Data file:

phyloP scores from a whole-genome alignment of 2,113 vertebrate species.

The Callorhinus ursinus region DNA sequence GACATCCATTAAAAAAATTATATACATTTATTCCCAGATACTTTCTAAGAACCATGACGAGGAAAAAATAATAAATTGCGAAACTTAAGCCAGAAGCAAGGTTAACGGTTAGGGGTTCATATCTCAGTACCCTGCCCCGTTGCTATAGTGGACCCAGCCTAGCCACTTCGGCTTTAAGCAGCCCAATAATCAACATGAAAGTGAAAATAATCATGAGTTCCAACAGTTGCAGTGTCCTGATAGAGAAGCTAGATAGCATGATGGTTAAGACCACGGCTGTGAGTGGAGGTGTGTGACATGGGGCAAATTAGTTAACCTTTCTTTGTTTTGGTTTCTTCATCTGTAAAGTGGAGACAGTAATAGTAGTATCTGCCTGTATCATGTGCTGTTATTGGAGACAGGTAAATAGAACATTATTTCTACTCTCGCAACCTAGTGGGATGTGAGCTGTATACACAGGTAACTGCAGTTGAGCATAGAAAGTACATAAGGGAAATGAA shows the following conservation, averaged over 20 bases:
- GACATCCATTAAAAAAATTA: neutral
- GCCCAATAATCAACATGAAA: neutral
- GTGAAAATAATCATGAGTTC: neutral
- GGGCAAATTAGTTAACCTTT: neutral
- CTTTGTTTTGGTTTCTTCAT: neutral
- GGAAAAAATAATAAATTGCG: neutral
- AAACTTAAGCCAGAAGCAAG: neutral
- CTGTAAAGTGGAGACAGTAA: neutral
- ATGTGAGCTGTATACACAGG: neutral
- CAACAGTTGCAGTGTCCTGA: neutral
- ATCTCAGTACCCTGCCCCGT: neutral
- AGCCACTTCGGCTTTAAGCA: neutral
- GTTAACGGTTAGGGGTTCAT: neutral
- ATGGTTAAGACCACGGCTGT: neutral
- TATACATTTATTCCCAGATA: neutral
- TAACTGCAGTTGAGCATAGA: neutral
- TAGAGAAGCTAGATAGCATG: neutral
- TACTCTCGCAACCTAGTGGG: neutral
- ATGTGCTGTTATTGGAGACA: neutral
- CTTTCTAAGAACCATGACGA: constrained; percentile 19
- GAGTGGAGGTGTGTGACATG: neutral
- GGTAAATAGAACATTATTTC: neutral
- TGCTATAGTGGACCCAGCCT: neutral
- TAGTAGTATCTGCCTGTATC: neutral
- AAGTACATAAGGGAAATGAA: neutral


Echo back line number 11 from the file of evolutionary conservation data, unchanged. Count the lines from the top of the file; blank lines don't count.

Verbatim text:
- ATGTGAGCTGTATACACAGG: neutral